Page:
mondelezThe world’s largest chocolate company has announced plans to invest $400 million in cocoa farming communities.

Mondelez International (formerly Kraft) says the money is part of a new Cocoa Life program, the company’s largest cocoa sustainability effort to date.

The money will fund more than just farmers looking to improve their yields though. It also is slated to help eliminate child labor, promote gender equality, market cocoa farming as an attractive profession, and even protect the eco systems where cocoa is grown.

Mondelez hopes to improve the lives of 200,000 cocoa farmers, and about one million people in the cocoa farming communities through the program. Among them will be Cote d’Ivorie — the world’s largest cocoa producing country — where a $100-million investment will help 75,000 farmers double their productivity.

The company already is working with third party experts such the United Nations Development Program, World Wildlife Fund and Anti-Slavery International to develop a set of principles and measure progress. And, Mondelez plans to collaborate with governments, civil society and suppliers to accomplish its goals.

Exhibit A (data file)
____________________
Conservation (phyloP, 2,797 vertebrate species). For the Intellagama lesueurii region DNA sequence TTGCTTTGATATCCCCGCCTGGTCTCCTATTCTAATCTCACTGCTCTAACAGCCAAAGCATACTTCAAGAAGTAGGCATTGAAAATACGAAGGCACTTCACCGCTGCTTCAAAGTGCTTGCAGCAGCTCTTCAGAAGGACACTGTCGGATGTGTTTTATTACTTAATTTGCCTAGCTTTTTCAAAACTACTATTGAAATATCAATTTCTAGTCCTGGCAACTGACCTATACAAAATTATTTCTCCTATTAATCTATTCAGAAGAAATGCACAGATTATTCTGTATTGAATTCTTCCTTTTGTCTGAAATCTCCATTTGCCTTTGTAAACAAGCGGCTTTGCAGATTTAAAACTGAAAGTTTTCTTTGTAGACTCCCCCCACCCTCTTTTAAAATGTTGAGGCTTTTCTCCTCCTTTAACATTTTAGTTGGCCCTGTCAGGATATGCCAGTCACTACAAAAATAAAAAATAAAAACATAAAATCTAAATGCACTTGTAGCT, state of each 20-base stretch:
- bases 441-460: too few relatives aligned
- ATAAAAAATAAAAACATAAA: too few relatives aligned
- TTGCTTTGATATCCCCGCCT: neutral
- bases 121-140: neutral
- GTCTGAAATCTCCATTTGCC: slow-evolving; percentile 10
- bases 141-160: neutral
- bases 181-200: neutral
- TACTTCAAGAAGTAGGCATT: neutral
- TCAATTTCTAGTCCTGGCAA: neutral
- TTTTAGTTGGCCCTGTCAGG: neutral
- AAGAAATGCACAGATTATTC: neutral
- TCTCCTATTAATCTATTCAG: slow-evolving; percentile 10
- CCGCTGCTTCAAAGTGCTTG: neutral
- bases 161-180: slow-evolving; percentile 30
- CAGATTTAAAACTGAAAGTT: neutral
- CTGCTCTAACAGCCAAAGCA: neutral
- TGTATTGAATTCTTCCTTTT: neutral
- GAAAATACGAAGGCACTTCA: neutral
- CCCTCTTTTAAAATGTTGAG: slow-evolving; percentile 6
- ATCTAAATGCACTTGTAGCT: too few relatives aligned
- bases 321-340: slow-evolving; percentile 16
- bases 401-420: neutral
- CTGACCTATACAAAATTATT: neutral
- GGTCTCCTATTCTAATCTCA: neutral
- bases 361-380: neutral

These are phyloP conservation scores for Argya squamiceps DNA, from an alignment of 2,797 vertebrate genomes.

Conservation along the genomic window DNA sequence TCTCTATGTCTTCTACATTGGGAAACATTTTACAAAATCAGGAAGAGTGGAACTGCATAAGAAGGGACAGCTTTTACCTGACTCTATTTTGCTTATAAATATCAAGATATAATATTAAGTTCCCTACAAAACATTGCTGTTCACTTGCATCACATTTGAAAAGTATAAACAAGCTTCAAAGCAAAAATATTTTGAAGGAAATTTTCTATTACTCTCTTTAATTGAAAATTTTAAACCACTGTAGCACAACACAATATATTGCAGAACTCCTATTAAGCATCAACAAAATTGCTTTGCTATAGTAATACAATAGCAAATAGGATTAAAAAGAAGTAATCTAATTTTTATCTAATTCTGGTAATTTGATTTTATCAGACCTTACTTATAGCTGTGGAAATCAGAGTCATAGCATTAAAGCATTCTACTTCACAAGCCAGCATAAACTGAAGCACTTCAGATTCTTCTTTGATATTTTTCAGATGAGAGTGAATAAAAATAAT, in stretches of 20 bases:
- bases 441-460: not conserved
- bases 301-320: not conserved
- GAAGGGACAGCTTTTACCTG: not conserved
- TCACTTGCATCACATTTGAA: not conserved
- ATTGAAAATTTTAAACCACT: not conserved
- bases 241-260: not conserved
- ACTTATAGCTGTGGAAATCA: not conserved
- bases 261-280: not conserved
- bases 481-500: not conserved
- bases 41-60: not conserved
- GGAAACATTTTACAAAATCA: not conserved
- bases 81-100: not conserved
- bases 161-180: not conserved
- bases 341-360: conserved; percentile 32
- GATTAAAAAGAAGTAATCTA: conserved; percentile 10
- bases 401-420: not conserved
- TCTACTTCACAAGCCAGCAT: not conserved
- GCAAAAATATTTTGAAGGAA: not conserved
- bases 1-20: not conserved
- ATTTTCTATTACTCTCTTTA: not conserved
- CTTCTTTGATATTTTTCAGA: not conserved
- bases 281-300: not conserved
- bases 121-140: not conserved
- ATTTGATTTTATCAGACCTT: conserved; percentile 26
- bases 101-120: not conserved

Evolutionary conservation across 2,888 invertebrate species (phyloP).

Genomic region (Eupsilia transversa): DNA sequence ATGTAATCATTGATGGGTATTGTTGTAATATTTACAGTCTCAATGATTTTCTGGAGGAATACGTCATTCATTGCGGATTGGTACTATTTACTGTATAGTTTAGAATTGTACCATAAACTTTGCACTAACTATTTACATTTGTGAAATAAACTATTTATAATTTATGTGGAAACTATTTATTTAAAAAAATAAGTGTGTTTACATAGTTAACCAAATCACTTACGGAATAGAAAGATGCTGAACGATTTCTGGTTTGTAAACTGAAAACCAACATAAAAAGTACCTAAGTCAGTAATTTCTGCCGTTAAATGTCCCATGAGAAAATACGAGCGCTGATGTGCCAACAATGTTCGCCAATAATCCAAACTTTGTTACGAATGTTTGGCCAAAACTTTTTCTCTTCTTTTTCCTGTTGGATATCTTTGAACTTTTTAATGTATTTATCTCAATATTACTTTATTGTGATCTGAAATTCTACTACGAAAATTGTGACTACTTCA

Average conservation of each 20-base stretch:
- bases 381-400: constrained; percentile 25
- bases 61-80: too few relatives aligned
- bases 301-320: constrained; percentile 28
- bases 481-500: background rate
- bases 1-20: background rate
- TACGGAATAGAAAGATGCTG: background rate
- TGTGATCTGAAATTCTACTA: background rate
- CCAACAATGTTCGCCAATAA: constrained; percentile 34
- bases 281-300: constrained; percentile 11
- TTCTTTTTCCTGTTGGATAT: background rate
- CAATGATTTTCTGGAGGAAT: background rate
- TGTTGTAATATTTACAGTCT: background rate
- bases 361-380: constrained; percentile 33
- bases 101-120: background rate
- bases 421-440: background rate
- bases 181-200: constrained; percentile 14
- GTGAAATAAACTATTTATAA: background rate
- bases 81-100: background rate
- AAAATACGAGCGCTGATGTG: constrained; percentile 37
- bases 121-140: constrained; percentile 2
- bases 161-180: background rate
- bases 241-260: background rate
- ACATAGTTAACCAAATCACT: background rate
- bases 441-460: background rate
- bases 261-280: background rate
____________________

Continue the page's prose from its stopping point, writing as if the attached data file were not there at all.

"At the heart of Cocoa Life is our belief in improving the lives of cocoa farmers," says Bharat Puri, senior v.p. of global chocolate for Mondelez.  "We're investing in much more than farming – it's about empowering cocoa communities as a whole so cocoa farming villages become places where people want to live."

Cocoa Life is based on Mondelez International's successful Cadbury Cocoa Partnership in Ghana, India and the Dominican Republic.   

In Ghana, the Partnership has helped create a 20% increase in cocoa yields, a 200% increase in household incomes, and an 80% increase in government-backed development projects in the first phases of the project between 2009-2011.  

The company continues to expand its reach to more communities in Ghana and extended the partnership to the Dominican Republic in 2011.  And in India, the company has been working directly with cocoa farmers for 50 years.